For our October Oculoplastics Case of the month we present an interesting common problem that we see in our practice. Often both myself and Dr Popham perform 7-8 eyelid biopsies a week with roughly 2-3 eyelid cancer case.
October 2017 Case
A 68 year old female presents from her optometrist with an “Eyelid growth that has been there for years”. She was referred by her optometrist who had noticed loss of lashes around the growth on slit lamp examination. The patient denied that the lesion bled spontaneously or any history of skin cancer. Her doctor had referred her for a consultation and biopsy because of the eyelash loss which she felt “I think he was just trying to scare me”. On further questioning it was found the lesion was roughly 2-3 years old in the patient's memory. She had a sister who had a basal cell on the cheek. They had both grown up in Evergreen.
A biopsy was performed which revealed after a long discussion with the patient. The slide review by the pathologist Dr Jason Hicks revealed crests of blue (basaloid) cells in the eyelid skin consistent with basal cell carcinoma of the eyelid.
The patient underwent Mohs surgery with a resultant defect in the eyelid. The eyelid margin was closed using vertical sutures which were removed in 10 days.
The patient returned after 3 months with resolution of the basal cell carcinoma of the eyelid.
Basal Cell Carcinoma of the eyelid
Basal cell carcinoma is a common malignant tumor in Colorado. Because of the intense exposure to UV light, Colorado residents are particularly at risk. In particular risk are those patients who may have grown up in higher elevation counties such as Pitkin, Summit and Gunnison county. UV rays are hypothesized to increase mutagenic changes in the skin. The lower eyelid is the most common location for basal cell carcinoma followed by the medial canthus. 90% of malignant eyelid lesions are basal cell carcinoma. The average age at diagnosis is between 60 and 80 though in our practice we have seen patients in Colorado as young as 15.
Often basal cell carcinoma presents as a painless growing mass on the eyelid. It typically has an ulcerated appearance.
Some of the particularily high risk signs of a growing lesion include
Basal Cell Carcinoma
Squamous Cell Carcinoma
Epithelial inclusion cyst
Treatment for basal cell carcinoma in the eyelid primarily consists of excision and repair. The two most common techniques used are Mohs surgery and Frozen sections. Mohs surgery involves a dermatologist removing the cancer and sending the patient to the oculoplastic surgeon for reconstruction. Frozen section involves the work of an oculoplastic surgeon with a pathologist “on call” to make sure the cancer is gone.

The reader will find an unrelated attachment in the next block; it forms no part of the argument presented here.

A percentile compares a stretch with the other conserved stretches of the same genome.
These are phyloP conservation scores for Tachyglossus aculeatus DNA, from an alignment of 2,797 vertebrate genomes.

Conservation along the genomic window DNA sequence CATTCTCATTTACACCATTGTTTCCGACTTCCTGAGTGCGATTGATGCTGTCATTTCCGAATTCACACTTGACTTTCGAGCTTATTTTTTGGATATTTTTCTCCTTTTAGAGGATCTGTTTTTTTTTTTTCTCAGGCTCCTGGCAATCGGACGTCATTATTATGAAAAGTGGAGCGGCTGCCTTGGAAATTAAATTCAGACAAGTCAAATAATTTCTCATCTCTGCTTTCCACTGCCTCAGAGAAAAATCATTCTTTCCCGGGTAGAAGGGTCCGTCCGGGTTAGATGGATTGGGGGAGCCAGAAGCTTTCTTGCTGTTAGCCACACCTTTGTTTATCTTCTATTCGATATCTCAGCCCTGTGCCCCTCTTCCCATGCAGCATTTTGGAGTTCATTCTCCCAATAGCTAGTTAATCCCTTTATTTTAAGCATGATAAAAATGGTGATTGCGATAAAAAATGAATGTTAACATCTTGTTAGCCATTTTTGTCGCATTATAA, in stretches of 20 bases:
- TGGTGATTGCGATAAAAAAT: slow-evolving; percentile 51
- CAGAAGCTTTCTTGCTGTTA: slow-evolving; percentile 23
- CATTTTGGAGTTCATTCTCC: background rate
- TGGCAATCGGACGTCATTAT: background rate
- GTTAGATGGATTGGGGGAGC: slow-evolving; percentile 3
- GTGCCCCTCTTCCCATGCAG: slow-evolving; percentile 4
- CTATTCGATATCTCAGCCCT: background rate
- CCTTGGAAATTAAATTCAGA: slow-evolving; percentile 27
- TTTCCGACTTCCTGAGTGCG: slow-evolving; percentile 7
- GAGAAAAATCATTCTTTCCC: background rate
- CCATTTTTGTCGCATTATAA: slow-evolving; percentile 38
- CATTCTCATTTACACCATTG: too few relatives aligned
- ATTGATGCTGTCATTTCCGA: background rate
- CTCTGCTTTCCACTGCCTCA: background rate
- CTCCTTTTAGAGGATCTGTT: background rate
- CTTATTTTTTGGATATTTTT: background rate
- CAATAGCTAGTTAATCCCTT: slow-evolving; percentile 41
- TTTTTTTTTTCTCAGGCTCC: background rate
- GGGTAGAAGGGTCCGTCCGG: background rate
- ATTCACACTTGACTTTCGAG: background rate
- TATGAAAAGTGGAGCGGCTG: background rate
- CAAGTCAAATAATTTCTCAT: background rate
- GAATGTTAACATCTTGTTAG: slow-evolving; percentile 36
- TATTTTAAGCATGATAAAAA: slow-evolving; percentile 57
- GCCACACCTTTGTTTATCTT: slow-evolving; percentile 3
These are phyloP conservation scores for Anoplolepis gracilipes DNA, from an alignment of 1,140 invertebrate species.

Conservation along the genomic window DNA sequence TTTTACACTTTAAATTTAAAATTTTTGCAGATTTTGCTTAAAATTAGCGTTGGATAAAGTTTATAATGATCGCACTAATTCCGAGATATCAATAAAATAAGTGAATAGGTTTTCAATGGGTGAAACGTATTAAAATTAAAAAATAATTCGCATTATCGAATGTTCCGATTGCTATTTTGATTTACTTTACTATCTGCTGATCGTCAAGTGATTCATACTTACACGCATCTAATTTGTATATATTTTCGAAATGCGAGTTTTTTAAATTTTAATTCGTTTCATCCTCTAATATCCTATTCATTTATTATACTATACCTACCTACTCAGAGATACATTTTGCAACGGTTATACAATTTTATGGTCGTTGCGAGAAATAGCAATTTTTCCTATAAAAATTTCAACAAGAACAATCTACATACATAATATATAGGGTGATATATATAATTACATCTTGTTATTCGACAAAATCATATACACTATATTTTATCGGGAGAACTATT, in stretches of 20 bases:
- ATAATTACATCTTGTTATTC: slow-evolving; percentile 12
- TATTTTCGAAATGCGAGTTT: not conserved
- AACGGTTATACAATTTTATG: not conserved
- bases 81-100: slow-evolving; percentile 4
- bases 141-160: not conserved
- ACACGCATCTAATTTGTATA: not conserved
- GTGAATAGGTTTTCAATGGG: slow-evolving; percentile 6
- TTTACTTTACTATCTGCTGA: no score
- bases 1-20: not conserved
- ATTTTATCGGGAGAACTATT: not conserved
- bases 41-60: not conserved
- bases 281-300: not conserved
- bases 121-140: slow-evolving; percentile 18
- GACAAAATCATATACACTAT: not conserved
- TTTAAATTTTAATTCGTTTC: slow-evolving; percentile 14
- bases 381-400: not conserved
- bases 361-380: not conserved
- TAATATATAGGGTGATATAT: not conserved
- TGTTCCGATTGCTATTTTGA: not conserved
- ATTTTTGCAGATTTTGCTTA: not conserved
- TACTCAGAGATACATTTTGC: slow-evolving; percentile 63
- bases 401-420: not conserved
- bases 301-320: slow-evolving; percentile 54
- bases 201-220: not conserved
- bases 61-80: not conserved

Nonsurgical treatment for basal cell carcinoma includes topical imiquimod which is applied once a day, 5 days a week for 4 months. This is used primarily in locations where it cannot infiltrate into the eye. It can have treatment success of 100% in lesions under 1 centimeter. Unfortunately it can be damaging to the cornea and is generally avoided around the eye.
Radiation is another option for large lesions especially in patients who are not surgical candidates. Side effects include loss of hair and surrounding damage to tissue. Radiation retinopathy, optic neuropathy have been described in patients and it has not had favor around the eye.
Vismodegib, a hedgehog pathway inhibitor is an oral pill which is used to shrink large basal cell lesions and treat patients with Multiple Basal Cell Syndrome (Gorlin Syndrome). The cost of this medication is roughly $40,000 a month and may be not the treatment of choice for small lesions.
Risk factors for recurrence after excision of basal cell carcinoma include size and subtype of the carcinoma. Morpheaphorm basal cell can have recurrences up to 4%.
Treatment considerations for the eye doctor
The key for lowering morbidity of basal cell carcinoma patients is early detection and treatment. Anterior segment examination of the eyelids are the mainstay of treatment. Additionally, after eyelid reconstruction there can be irritation and keratitis of the cornea as the newly reconstructed eyelid is rubbing against the eye. The optometrist serves as a key player in monitoring these patients after surgery to make sure that the eyelid is functioning properly against the surface of the eye after surgery.
Basal cell carcinoma is a common entity that eye doctors encounter in their practice. Early intervention is useful for patients to reduce their morbidity and risk of direct extention into the orbit. Patients often are unaware of growing lesions in their periocular area. The optometrist can be critical in ocular surface monitoring and maintenance after excision as the surgical site is healing.